Browsing the archives for the pinkney house tag

What Happens to the Artifacts?

With the cataloging of the Annapolis sites almost completed, it is an ideal time to address the question of what happens to artifacts after we’ve completed our initial work. Many artifacts are kept in organized boxes, stored in the lab, as we’ve shown in previous posts. These are part of the Archaeology in Annapolis collection, […]

1 Comment

From Pinkney House To Wye House

My first experience with archaeological excavation occurred exactly one month ago at the Pinkney House in Historic Annapolis. I thought I had had a relatively firm grasp on what archaeology would be like, but I learned quickly that excavating was more than just digging in the dirt for artifacts. I was assigned to Unit 18, […]


Brick Rubble

So far in my experiences in field school, it seems that I am destined to find some sort of brick rubble in my unit.  For the first three weeks of field school, I was excavating Unit 18 at the Pinkney House.  We were only a few soil layers into the unit when we discovered multiple […]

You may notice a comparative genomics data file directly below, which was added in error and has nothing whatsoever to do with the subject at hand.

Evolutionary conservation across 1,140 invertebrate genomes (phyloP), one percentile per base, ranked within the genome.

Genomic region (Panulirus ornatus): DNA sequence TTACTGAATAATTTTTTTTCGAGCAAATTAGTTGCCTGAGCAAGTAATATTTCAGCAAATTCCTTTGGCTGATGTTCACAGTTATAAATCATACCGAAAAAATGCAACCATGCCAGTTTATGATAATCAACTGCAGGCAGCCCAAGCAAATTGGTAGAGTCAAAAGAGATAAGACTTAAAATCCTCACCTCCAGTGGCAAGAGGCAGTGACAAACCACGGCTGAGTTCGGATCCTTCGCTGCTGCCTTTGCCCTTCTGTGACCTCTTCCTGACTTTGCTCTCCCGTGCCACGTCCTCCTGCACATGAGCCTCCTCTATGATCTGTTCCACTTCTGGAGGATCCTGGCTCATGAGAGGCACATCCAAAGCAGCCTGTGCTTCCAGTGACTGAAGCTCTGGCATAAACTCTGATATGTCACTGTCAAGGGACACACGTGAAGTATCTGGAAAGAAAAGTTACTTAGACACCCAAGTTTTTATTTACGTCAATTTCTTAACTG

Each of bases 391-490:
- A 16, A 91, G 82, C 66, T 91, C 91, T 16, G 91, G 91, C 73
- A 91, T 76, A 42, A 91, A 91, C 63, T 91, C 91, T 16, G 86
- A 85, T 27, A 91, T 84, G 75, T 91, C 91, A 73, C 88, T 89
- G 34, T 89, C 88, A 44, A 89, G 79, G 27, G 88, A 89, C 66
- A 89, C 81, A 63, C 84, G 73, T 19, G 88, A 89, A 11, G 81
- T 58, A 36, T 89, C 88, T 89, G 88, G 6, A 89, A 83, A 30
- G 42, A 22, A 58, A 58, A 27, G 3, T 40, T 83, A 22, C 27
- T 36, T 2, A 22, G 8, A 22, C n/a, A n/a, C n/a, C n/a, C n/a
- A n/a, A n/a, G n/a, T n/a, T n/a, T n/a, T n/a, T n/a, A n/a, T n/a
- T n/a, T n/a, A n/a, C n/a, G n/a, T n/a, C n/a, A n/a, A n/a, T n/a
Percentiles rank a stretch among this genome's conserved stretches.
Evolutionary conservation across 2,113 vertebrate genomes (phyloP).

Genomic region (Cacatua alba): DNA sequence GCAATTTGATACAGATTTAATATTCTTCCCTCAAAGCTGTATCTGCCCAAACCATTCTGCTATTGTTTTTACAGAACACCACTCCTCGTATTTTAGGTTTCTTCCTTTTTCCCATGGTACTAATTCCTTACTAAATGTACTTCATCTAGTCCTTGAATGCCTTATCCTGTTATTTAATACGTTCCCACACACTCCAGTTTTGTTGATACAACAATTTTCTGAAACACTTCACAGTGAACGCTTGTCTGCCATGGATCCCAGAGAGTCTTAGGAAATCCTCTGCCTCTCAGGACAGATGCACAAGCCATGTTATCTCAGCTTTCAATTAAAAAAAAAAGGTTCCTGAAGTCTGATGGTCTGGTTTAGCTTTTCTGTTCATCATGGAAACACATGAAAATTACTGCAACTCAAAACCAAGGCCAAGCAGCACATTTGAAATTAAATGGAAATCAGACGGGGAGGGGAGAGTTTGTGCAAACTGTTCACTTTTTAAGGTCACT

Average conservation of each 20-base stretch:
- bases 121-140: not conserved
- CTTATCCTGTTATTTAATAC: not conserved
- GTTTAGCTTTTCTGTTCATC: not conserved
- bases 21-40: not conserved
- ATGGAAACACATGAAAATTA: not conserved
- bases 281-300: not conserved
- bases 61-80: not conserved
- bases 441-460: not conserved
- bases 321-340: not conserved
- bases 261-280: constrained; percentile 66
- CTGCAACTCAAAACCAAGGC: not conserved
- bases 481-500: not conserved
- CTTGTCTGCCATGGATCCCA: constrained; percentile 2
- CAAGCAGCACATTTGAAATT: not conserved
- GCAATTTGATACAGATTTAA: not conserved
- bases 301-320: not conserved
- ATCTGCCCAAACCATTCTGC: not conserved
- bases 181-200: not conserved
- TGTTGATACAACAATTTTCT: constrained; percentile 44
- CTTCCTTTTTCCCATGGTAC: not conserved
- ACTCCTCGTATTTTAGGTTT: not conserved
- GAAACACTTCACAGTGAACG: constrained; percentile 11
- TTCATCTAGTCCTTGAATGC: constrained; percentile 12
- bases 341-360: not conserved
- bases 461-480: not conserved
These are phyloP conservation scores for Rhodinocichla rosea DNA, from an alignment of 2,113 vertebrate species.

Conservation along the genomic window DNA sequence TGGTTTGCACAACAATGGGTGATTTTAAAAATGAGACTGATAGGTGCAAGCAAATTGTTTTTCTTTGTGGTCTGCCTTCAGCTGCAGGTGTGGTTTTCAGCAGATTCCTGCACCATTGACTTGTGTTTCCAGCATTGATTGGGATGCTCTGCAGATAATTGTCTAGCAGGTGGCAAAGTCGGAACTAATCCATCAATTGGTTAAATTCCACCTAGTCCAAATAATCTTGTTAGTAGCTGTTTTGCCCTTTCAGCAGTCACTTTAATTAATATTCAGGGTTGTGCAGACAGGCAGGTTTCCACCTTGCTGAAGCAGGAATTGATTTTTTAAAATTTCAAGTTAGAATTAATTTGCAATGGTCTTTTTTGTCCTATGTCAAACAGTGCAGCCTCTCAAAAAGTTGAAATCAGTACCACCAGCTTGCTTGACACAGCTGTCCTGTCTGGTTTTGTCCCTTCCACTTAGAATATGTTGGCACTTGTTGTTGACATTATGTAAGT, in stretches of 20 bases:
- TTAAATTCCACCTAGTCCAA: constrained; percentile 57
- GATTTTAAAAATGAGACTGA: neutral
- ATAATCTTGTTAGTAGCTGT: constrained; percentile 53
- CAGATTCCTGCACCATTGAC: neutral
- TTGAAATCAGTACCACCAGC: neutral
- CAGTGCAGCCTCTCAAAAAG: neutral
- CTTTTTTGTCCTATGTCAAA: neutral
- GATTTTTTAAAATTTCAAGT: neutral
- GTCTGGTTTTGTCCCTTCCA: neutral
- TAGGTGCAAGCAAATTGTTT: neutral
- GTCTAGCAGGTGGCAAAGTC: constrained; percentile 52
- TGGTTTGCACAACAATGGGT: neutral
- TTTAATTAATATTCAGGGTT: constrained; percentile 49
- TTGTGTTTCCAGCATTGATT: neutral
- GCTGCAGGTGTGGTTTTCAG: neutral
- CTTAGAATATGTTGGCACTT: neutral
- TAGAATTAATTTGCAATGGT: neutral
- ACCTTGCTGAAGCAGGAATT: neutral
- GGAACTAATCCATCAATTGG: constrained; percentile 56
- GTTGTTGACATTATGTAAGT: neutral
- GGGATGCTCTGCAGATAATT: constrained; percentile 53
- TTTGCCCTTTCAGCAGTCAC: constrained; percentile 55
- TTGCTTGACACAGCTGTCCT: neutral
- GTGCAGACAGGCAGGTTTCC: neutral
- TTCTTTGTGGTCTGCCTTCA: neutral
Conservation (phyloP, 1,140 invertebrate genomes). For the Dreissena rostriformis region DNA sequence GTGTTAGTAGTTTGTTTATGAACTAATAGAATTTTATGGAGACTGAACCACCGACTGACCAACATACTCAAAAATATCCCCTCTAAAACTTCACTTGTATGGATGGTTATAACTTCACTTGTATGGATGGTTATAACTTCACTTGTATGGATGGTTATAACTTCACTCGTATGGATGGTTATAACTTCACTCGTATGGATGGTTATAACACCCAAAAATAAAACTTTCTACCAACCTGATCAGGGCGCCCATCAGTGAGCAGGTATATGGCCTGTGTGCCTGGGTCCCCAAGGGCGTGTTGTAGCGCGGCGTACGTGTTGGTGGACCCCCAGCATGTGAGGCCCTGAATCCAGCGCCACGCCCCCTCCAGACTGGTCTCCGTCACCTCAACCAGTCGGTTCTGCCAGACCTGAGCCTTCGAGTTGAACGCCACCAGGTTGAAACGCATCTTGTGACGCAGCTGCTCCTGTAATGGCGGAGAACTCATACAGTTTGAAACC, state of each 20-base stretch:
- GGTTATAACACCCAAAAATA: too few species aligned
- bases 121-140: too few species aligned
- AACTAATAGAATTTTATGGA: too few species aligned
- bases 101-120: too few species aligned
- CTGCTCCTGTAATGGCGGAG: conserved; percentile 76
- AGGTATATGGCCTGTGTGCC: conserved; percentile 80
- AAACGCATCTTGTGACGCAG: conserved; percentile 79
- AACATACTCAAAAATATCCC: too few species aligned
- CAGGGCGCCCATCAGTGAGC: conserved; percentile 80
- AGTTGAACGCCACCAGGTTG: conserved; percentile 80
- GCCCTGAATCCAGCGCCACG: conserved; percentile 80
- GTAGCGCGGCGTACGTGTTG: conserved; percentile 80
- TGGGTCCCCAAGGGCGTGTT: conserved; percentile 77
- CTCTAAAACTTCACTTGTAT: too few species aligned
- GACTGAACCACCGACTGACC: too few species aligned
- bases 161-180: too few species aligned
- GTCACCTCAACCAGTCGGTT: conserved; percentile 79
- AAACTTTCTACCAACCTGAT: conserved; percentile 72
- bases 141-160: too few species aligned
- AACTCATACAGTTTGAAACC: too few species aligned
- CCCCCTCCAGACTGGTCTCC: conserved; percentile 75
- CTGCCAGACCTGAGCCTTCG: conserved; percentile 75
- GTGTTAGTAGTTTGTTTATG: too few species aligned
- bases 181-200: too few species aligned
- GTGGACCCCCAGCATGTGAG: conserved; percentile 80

Week 3 Round-Up

Besides a lecture from Dr. Matt Palus on his archaeological work in Annapolis, this week saw the rallied push to the finish as we wrapped up in preparation to move to the Wye House on Monday. Archaeologists try to make it to the sterile level—where there are no more artifacts found—before closing up a site, […]


Week 2 Round-Up

With the second week of field school, the weather got a little hotter, the units a little deeper, and the finds a little more exciting! In addition to continuing excavations, the students took another tour of Annapolis with Dr. Leone—this time of the Calvert Orangery excavation and the Maynard-Burgess House—and heard a lecture from Kate […]

1 Comment

The Pinkney House: A Little Context

To contextualize our work at the Pinkney House, here is a brief history of the site. This is our first field season working at the site, although this work is an extension of our earlier work on neighboring Fleet, Cornhill, and East Streets. During the last decades of the 19th century, and the first quarter […]


Week 1 Round-Up

The 2011 field school has successfully completed its first week. Students divided between two sites—the Pinkney House and the James Holliday House—in Annapolis and began their training as archaeologists, learning how to measure out an excavation unit, use a trowel, screen for artifacts, map, and record their process. Both sites are located on small private […]